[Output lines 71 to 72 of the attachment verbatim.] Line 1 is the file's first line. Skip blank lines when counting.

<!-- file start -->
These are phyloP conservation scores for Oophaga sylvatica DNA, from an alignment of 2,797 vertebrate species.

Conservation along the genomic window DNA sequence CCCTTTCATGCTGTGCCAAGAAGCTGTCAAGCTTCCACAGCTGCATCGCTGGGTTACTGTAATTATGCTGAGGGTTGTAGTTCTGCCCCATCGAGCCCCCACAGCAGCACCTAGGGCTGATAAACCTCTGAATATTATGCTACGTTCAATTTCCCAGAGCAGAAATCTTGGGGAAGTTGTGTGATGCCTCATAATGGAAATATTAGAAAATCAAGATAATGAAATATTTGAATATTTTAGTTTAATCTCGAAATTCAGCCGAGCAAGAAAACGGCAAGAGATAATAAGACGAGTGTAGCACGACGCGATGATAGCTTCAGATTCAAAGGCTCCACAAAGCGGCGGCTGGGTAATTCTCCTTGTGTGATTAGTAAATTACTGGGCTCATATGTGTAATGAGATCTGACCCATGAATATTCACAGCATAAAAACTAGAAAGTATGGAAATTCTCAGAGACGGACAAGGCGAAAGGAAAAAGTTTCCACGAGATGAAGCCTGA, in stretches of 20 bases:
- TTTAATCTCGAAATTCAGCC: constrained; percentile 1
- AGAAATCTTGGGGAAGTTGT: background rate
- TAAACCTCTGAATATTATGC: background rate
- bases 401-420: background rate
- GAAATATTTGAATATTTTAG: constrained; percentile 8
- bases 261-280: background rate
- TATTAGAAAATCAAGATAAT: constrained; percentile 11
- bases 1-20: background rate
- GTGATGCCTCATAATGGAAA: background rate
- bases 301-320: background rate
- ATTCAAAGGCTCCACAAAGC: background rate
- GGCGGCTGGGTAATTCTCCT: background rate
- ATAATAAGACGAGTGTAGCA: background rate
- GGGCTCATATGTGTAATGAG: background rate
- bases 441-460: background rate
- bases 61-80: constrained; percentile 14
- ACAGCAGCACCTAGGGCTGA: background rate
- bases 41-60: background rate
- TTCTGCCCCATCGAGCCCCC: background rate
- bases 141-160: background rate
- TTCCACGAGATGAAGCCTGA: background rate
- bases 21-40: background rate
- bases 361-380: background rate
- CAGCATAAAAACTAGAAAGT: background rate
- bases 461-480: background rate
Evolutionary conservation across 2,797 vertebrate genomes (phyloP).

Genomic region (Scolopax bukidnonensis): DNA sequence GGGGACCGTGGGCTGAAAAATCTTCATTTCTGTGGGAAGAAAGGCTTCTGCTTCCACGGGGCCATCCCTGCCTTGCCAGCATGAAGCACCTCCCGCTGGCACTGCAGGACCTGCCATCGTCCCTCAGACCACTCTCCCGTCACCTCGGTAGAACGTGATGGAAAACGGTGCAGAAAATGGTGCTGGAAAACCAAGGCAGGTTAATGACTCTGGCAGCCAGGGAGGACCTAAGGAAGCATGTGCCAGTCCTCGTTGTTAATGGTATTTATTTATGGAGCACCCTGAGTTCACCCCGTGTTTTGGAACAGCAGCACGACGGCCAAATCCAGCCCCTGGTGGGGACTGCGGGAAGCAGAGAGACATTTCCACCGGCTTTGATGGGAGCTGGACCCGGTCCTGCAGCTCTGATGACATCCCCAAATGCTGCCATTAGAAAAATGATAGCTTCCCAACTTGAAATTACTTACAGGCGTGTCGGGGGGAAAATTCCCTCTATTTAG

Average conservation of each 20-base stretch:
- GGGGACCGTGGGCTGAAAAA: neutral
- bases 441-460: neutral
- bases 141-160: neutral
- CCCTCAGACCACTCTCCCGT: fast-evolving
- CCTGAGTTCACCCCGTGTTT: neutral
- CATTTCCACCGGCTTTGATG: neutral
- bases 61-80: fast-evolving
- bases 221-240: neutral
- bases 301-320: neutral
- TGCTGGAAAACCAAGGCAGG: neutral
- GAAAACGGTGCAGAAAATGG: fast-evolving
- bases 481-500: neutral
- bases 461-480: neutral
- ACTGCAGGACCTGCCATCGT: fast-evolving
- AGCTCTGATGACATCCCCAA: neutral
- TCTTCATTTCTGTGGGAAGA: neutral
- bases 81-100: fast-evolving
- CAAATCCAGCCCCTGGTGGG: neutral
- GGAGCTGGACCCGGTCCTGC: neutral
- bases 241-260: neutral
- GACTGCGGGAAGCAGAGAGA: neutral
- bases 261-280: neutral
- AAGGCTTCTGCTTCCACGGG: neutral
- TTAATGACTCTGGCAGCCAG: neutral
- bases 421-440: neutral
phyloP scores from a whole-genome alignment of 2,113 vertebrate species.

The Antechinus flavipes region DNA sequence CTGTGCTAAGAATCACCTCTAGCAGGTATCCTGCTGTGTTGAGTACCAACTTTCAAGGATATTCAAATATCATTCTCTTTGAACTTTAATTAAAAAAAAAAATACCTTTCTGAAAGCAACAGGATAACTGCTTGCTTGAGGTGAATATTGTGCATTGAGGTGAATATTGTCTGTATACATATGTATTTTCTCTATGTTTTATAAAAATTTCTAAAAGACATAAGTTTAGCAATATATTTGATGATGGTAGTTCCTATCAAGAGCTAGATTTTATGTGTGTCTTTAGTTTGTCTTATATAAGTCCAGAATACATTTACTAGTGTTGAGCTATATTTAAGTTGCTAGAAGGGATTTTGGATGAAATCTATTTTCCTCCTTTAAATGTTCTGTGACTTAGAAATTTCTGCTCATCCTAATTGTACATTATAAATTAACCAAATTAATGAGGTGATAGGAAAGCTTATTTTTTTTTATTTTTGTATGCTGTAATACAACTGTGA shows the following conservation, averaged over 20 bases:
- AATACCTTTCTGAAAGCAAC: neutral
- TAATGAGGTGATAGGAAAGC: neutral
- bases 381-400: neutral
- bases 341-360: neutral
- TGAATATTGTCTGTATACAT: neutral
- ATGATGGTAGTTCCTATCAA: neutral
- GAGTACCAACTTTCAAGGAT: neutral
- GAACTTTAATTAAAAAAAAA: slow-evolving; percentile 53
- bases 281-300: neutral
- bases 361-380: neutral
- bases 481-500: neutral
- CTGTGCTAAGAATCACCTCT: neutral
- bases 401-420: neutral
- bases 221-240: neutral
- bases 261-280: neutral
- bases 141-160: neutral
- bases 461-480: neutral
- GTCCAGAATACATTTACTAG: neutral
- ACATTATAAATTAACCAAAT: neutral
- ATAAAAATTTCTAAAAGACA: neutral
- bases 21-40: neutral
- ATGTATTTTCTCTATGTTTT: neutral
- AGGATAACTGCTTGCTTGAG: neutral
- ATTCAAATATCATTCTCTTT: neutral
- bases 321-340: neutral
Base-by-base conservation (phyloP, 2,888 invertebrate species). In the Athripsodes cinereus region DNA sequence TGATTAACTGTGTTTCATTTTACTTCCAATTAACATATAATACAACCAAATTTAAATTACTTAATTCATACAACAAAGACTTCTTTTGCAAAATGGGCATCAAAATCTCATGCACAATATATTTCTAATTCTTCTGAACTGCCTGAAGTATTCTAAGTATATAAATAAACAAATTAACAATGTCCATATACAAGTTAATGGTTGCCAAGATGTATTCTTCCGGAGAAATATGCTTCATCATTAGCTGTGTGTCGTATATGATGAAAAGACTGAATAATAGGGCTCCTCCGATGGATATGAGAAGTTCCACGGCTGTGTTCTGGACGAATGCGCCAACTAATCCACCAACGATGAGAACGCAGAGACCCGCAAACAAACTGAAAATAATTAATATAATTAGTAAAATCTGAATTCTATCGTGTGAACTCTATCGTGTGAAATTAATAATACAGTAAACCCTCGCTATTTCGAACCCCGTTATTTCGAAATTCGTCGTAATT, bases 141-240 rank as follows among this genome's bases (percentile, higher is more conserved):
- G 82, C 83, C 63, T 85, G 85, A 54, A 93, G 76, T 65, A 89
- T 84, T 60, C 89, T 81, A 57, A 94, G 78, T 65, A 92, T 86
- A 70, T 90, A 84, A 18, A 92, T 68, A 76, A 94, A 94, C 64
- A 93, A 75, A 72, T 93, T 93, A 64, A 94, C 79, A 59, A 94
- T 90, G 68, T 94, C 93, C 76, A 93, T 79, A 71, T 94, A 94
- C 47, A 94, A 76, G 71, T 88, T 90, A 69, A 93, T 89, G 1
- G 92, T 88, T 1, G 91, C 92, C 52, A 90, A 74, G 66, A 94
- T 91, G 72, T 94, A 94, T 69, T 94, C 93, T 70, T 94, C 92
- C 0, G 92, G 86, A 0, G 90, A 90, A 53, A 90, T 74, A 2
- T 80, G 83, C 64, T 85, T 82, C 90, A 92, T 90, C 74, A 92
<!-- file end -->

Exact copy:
- bases 221-240: neutral
- bases 261-280: neutral